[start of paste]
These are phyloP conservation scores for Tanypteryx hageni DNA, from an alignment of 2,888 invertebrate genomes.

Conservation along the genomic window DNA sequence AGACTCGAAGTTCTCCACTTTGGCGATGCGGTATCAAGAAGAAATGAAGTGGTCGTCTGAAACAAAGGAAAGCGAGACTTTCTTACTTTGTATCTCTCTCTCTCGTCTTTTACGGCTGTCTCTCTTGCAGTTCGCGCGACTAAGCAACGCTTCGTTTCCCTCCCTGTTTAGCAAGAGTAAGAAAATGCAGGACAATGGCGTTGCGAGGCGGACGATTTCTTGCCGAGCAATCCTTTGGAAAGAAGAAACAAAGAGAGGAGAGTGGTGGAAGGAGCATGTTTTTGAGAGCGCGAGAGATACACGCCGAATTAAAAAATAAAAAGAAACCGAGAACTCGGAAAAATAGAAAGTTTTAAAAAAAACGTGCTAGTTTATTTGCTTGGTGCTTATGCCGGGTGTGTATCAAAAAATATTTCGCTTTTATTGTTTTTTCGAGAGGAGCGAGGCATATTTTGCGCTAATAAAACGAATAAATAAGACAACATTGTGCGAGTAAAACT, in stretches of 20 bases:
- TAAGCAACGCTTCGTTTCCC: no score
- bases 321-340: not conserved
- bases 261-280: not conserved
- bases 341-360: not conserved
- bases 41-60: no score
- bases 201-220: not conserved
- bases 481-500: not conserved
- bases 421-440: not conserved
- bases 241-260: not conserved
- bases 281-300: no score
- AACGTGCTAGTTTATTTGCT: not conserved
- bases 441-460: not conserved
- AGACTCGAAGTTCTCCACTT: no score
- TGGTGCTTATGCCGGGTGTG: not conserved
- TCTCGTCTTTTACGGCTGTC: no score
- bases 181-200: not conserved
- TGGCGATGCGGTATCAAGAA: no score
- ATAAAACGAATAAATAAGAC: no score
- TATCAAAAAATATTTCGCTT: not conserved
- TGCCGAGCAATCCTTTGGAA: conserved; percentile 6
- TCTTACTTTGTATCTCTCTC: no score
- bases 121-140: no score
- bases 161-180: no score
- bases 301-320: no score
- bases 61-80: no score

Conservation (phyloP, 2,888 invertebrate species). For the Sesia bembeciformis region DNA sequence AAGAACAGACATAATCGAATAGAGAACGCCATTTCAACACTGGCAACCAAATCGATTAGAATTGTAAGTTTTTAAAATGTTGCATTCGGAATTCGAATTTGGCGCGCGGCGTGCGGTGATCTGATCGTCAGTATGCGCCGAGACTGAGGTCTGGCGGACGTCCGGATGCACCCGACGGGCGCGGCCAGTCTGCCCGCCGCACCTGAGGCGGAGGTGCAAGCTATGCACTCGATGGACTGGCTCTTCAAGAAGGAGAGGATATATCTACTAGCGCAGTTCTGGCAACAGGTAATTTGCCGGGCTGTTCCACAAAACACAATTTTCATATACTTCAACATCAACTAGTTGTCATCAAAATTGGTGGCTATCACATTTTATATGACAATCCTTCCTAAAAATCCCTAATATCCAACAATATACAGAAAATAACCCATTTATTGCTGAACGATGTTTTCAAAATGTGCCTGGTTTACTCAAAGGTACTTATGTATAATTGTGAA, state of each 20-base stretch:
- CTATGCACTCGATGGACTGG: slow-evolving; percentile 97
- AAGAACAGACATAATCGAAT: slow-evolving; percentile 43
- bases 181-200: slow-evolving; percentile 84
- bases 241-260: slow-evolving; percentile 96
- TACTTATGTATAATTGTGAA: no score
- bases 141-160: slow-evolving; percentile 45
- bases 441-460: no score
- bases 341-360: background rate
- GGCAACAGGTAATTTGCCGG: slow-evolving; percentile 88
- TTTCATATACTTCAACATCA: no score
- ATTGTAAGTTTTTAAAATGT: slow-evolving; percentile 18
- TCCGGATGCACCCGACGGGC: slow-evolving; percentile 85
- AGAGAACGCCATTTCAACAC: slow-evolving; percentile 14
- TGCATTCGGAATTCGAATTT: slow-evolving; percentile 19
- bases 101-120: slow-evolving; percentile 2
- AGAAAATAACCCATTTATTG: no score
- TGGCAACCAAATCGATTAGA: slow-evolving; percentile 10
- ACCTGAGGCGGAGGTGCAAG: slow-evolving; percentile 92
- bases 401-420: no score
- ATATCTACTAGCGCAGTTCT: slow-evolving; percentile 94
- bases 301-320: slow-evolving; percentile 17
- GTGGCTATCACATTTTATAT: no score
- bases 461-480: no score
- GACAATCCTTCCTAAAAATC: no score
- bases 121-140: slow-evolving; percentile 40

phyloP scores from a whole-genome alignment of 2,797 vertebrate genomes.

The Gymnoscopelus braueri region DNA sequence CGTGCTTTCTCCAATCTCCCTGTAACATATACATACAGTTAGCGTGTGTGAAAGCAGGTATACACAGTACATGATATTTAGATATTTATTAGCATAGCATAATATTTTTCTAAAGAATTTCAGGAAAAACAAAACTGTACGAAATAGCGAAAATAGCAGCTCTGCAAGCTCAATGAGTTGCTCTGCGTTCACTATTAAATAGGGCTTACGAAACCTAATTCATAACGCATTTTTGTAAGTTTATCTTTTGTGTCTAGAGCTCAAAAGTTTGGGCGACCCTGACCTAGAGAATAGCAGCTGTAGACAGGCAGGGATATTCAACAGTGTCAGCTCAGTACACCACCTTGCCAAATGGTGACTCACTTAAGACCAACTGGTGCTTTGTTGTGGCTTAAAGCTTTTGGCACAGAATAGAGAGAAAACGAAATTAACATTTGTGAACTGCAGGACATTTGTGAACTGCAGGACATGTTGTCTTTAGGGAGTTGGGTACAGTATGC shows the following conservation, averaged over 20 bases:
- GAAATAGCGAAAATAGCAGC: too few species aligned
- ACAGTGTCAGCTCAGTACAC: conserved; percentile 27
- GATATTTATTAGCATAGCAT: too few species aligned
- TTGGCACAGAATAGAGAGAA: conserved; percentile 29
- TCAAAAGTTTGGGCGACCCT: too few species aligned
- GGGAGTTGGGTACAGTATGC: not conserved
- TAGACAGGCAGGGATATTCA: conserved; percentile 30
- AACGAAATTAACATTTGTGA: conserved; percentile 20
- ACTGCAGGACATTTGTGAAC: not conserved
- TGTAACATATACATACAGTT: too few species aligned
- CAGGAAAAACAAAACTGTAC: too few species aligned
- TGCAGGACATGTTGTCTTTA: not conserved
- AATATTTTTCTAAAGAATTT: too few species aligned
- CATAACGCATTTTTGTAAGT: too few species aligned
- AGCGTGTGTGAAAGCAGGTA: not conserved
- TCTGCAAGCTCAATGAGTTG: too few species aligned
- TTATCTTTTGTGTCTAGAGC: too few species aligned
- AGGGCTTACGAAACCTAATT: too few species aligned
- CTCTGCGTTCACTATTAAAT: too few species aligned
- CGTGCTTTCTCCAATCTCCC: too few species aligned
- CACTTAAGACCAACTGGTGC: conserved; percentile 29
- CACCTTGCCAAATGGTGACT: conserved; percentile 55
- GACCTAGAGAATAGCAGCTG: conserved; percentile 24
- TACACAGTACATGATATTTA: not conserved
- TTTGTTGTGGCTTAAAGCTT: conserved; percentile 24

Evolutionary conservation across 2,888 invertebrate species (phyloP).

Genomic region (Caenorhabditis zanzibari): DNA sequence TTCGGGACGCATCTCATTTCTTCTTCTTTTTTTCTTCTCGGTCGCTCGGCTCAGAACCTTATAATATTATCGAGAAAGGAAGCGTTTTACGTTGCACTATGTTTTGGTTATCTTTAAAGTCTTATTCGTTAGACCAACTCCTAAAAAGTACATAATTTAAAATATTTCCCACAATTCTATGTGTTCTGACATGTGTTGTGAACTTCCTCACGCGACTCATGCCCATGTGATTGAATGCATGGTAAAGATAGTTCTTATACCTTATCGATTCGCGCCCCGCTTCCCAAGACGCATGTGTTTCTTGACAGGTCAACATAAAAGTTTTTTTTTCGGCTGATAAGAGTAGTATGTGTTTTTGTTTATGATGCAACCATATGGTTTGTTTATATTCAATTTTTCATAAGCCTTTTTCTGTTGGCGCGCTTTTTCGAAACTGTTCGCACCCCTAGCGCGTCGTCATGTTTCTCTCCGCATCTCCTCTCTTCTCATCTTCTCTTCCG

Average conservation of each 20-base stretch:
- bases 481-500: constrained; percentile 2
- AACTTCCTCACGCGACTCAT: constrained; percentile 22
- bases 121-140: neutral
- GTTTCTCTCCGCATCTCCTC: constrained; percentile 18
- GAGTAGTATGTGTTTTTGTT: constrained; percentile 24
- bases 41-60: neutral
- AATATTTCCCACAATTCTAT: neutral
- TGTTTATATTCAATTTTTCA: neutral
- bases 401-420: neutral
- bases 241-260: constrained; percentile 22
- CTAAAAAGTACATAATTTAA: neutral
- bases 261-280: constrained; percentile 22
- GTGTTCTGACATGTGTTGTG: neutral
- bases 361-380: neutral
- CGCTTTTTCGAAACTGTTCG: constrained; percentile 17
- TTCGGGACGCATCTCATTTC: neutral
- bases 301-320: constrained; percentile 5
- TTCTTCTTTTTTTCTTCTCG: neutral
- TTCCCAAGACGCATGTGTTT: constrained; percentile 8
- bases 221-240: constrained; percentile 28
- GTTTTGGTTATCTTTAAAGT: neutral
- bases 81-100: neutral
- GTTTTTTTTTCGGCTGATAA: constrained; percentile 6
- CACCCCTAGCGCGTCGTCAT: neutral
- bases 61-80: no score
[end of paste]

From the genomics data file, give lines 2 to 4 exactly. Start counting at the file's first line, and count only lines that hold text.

Conservation along the genomic window DNA sequence AGACTCGAAGTTCTCCACTTTGGCGATGCGGTATCAAGAAGAAATGAAGTGGTCGTCTGAAACAAAGGAAAGCGAGACTTTCTTACTTTGTATCTCTCTCTCTCGTCTTTTACGGCTGTCTCTCTTGCAGTTCGCGCGACTAAGCAACGCTTCGTTTCCCTCCCTGTTTAGCAAGAGTAAGAAAATGCAGGACAATGGCGTTGCGAGGCGGACGATTTCTTGCCGAGCAATCCTTTGGAAAGAAGAAACAAAGAGAGGAGAGTGGTGGAAGGAGCATGTTTTTGAGAGCGCGAGAGATACACGCCGAATTAAAAAATAAAAAGAAACCGAGAACTCGGAAAAATAGAAAGTTTTAAAAAAAACGTGCTAGTTTATTTGCTTGGTGCTTATGCCGGGTGTGTATCAAAAAATATTTCGCTTTTATTGTTTTTTCGAGAGGAGCGAGGCATATTTTGCGCTAATAAAACGAATAAATAAGACAACATTGTGCGAGTAAAACT, in stretches of 20 bases:
- TAAGCAACGCTTCGTTTCCC: no score
- bases 321-340: not conserved